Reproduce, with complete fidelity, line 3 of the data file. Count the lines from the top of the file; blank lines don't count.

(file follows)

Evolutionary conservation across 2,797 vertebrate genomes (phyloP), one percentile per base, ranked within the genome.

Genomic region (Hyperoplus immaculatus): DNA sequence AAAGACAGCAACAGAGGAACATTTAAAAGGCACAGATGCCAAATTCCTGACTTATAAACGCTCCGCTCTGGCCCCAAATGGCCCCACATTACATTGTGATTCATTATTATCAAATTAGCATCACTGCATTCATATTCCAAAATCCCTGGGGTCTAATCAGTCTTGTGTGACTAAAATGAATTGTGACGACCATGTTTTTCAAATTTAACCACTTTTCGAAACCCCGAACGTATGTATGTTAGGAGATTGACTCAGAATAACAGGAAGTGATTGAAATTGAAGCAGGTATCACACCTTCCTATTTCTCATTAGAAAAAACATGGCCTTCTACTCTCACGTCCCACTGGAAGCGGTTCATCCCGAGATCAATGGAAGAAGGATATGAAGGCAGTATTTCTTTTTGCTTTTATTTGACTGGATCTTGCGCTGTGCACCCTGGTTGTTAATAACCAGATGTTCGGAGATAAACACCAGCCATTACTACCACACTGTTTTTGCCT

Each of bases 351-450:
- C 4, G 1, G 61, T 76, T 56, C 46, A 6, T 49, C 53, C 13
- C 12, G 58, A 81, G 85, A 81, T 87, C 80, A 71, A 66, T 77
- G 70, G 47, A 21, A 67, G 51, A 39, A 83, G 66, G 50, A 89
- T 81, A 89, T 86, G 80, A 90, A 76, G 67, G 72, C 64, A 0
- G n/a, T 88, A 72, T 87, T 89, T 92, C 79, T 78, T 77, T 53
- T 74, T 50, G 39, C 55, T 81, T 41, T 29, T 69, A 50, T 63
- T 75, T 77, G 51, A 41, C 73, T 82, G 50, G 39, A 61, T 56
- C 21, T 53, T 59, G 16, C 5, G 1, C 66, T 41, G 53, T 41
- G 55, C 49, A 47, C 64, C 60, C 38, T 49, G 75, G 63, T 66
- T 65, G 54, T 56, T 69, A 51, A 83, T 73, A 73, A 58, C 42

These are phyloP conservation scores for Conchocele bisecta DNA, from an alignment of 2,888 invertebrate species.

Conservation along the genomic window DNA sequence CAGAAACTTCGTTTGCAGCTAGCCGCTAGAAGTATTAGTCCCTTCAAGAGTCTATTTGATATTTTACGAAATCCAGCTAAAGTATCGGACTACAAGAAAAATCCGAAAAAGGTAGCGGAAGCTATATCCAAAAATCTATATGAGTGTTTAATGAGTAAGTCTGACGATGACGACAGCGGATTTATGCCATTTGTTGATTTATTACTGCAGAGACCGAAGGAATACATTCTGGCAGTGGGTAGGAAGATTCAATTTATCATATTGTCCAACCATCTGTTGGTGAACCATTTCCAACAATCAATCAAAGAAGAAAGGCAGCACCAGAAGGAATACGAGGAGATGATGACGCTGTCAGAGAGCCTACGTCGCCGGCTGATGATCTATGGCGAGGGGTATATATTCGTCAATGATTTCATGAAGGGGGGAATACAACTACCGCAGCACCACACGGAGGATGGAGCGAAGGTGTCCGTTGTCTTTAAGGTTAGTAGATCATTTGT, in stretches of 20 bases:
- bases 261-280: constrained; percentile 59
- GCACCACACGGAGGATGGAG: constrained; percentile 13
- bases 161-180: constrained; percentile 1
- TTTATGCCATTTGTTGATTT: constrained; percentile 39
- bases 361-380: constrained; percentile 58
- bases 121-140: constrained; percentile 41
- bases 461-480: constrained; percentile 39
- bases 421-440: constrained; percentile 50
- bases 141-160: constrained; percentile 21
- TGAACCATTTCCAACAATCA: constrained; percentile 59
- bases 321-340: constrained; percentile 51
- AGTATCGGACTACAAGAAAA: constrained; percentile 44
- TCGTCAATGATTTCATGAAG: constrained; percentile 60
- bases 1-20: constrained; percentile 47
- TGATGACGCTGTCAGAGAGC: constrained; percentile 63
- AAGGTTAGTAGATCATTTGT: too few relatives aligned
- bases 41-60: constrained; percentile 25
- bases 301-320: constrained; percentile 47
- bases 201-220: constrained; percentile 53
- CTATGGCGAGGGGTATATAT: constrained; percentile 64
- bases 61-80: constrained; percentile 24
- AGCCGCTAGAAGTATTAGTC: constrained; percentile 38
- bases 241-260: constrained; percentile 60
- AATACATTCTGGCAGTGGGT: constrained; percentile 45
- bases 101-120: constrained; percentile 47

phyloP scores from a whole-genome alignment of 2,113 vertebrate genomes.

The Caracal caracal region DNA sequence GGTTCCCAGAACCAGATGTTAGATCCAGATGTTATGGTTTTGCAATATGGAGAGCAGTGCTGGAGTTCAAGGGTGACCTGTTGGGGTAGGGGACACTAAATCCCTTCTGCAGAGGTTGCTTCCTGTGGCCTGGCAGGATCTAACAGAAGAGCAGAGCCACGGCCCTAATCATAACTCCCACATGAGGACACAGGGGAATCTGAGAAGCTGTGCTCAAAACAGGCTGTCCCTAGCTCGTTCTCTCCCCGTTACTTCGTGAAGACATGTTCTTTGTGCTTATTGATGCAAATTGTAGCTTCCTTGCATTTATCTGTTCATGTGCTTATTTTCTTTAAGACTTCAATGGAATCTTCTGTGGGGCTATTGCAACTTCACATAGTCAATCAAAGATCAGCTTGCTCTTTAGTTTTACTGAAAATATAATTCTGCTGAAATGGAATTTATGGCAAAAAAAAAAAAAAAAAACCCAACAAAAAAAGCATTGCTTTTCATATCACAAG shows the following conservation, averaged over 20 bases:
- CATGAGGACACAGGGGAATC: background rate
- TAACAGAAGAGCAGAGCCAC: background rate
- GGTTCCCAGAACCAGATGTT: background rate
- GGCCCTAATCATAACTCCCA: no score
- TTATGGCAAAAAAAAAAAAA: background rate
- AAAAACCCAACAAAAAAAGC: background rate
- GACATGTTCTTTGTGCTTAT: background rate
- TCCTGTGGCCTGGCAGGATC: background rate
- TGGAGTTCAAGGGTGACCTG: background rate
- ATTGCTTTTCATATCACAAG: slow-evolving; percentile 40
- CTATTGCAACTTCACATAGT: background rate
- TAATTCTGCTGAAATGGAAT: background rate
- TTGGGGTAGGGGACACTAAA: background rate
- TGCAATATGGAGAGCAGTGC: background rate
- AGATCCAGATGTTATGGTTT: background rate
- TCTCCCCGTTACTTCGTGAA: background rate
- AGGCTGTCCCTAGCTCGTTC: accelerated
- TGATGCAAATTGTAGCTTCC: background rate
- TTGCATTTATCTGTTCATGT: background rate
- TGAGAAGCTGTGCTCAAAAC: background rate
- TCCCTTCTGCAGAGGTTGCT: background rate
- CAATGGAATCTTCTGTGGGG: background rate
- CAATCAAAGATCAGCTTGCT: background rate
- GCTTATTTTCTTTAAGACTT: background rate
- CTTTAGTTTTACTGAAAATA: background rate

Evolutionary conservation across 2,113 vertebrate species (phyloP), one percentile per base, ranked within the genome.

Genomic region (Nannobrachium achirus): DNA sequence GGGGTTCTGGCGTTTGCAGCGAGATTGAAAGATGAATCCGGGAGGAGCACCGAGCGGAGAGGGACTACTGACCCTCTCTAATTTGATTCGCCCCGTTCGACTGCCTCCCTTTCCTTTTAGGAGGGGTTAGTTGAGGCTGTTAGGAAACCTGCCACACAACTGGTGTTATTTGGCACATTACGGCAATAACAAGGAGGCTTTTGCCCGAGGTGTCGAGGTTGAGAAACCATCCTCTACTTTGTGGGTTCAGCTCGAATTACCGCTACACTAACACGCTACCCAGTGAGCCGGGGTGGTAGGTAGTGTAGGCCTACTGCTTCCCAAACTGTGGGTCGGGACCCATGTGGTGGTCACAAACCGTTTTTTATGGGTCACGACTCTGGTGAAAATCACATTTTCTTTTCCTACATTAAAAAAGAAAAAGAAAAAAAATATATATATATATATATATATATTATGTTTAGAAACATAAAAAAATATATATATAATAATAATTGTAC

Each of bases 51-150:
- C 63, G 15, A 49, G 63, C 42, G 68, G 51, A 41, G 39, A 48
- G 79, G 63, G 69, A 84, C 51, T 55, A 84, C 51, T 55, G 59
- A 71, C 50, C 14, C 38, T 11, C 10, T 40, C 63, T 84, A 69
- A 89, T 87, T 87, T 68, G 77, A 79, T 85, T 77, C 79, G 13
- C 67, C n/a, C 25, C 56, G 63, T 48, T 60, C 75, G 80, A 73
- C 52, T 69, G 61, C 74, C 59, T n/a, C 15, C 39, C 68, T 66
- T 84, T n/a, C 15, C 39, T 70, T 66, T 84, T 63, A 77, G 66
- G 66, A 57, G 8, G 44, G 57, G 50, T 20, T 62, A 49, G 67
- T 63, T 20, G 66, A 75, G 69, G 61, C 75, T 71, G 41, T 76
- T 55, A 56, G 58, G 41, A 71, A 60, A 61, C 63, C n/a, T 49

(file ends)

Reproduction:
Each of bases 351-450: